A 1964 U.S. Supreme Court ruling, Times v. Sullivan, established the "actual malice" standard for public officials and public figures suing for libel. The appeals court cited that case in its ruling.

"We're obviously delighted with the court's decision," said David McCraw, assistant general counsel for The New York Times. "We think it's an important reaffirmation of Times v. Sullivan, which is intended to encourage vigorous discussion of public events."

Hatfill's attorney, Lee Levine, did not immediately return telephone messages seeking comment.

Kristof's columns criticized the FBI for what he viewed as a lackadaisical investigation of the mailing of anthrax to members of Congress and to news organizations in New York and Florida. Then-Attorney General John Ashcroft publicly identified Hatfill as a "person of interest" in the investigation.

The court noted that an FBI search of Hatfill's apartment was televised live, and that other media outlets besides The New York Times named him as a suspect in the anthrax attacks. Only then did Kristof refer to Hatfill by name in his columns, the appeals court said.

Joining Niemeyer in the opinion were Judge M. Blane Michael and visiting Judge C. Arlen Beam of the 8th U.S. Circuit Court of Appeals.

Last month, the Justice Department agreed to pay Hatfill $5.8 million to settle a lawsuit claiming officials violated his privacy rights by speaking with reporters about the case.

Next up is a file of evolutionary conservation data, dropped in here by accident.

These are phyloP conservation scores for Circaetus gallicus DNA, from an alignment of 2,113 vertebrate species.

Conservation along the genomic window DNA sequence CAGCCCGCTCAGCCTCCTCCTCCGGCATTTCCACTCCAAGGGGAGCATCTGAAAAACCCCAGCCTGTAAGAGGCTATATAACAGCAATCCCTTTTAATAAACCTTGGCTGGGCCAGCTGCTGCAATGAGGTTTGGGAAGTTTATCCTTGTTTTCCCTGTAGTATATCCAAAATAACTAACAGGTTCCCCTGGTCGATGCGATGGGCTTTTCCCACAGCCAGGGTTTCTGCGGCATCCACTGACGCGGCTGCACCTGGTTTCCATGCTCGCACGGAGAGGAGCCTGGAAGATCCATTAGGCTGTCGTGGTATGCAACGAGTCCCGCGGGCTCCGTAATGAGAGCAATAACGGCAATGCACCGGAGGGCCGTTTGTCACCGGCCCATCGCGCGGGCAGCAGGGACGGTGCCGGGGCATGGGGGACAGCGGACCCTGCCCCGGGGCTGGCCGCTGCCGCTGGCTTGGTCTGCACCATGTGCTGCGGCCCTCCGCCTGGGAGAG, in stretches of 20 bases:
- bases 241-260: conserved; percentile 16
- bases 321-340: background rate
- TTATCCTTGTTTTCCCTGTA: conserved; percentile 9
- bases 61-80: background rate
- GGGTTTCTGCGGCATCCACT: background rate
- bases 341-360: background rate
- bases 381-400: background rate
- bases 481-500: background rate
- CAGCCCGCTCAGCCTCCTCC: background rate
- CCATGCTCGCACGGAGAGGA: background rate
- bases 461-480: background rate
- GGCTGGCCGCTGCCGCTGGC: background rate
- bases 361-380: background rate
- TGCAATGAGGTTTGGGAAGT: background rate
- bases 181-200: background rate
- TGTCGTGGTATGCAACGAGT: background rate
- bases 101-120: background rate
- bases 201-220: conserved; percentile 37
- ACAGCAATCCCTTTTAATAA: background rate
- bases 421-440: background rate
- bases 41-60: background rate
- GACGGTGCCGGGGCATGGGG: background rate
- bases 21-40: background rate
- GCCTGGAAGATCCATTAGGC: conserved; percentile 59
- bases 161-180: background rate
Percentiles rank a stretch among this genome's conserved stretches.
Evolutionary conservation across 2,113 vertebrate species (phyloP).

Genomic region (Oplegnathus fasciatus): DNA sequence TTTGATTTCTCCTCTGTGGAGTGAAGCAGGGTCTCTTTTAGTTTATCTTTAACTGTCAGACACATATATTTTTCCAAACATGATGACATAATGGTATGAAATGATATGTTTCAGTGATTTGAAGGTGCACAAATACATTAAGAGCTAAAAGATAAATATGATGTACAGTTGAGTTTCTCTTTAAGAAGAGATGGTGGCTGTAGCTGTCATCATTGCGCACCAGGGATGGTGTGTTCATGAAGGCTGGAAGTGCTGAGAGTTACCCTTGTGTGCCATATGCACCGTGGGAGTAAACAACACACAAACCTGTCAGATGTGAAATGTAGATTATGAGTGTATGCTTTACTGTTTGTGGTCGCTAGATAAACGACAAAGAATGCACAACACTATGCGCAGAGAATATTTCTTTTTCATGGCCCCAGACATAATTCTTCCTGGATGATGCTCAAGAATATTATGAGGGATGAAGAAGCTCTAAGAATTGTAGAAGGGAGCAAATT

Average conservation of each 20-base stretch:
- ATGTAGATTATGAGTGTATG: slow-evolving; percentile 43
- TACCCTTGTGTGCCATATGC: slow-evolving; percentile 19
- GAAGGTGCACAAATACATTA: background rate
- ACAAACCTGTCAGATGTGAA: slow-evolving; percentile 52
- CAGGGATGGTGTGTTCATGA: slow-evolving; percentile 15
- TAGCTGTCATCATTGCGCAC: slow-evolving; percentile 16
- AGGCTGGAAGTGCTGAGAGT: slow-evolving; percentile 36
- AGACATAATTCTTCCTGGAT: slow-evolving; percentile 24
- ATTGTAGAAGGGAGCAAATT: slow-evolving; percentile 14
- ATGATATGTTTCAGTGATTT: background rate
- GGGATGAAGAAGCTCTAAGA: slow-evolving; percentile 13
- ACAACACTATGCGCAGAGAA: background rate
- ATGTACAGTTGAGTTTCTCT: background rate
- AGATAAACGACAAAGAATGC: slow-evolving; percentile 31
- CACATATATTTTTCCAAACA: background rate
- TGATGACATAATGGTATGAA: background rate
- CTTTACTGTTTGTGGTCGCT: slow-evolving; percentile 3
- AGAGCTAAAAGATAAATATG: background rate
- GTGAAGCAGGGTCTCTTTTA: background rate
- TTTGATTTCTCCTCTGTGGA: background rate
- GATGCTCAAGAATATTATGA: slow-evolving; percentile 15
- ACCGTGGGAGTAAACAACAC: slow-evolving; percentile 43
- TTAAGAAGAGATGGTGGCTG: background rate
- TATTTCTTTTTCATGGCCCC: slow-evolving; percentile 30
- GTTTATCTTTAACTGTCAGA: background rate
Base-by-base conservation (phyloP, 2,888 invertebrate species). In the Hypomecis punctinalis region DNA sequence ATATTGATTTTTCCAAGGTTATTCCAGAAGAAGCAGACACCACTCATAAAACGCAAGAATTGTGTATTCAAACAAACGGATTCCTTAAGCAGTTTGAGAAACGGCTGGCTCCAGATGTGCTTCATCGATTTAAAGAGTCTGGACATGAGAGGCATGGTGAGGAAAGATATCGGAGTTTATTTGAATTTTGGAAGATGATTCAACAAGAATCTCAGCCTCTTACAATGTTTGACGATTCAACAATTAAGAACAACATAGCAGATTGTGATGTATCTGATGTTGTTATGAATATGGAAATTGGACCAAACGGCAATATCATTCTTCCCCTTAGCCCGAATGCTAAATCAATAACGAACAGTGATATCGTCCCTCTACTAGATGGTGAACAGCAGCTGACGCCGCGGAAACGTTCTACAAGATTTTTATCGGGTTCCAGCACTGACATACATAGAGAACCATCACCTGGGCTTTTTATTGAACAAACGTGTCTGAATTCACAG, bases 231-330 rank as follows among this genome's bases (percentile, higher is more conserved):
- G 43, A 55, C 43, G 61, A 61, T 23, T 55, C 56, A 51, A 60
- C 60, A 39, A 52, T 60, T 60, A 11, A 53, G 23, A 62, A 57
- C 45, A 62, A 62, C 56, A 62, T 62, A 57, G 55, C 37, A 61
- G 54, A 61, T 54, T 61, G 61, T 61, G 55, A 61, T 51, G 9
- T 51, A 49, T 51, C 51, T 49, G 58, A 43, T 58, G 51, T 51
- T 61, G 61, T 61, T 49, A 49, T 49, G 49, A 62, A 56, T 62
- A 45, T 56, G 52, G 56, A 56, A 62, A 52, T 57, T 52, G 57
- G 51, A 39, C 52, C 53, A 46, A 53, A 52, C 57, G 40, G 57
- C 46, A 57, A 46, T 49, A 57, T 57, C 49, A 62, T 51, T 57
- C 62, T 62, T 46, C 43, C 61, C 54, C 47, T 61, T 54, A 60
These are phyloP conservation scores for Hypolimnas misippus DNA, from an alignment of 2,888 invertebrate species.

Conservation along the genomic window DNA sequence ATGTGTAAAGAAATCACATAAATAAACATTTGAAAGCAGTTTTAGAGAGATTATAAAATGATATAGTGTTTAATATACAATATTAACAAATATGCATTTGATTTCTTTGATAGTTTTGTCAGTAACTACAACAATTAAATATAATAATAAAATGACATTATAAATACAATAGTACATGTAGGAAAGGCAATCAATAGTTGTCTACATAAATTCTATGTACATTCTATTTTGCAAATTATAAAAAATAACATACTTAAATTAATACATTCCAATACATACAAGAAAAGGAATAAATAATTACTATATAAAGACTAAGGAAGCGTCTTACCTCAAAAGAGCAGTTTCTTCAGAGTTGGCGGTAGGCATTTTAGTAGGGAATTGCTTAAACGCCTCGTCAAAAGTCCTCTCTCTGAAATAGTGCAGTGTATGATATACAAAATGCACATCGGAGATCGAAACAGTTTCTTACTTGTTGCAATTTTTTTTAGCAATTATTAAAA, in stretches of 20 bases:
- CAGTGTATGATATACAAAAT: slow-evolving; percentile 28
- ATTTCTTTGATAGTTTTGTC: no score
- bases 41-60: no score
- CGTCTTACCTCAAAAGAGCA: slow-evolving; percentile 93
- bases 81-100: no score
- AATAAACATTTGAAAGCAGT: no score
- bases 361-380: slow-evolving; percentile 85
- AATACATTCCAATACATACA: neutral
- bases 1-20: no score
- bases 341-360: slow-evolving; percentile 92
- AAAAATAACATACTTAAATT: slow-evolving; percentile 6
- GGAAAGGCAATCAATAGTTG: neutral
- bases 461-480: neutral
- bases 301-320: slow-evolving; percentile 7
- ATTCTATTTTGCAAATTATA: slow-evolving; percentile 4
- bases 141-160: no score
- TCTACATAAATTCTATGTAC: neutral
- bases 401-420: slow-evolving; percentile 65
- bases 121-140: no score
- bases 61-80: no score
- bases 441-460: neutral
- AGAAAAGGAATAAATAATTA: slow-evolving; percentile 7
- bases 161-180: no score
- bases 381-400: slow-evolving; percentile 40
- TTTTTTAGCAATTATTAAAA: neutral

Monday, July 14, 2008

Federal free speech protection bills proposed to accompany New York's Libel Terrorism Act

Joe Lieberman and Arlen Specter have introduced legislation in the Senate to protect US-based publishers from (the enforcement of) foreign libel judgments. A direct response to the Rachel Ehrenfeld case, the Free Speech Protection Act of 2008 would be the federal equivalent of New York's "Libel Terrorism Protection Act", which was signed into law May 1 of this year. There is a parallel House Bill, sponsored by Rep. Pete King (R., N.Y.) and co-sponsored by Rep. Anthony Weiner.

These are excellent initiatives; even better would be if the UK courts would stop handing down judgments like the one against Rachel Ehrenfeld. The current Mosley case is very troubling in this sense - not because it is an example of good journalism, but because if the News of the World loses - which it certainly will - the judgment will have ramifications way beyond that particular 'bastion of journalism'.

Irish Constitution Committee recommends removal of blasphemy and sedition references in constitution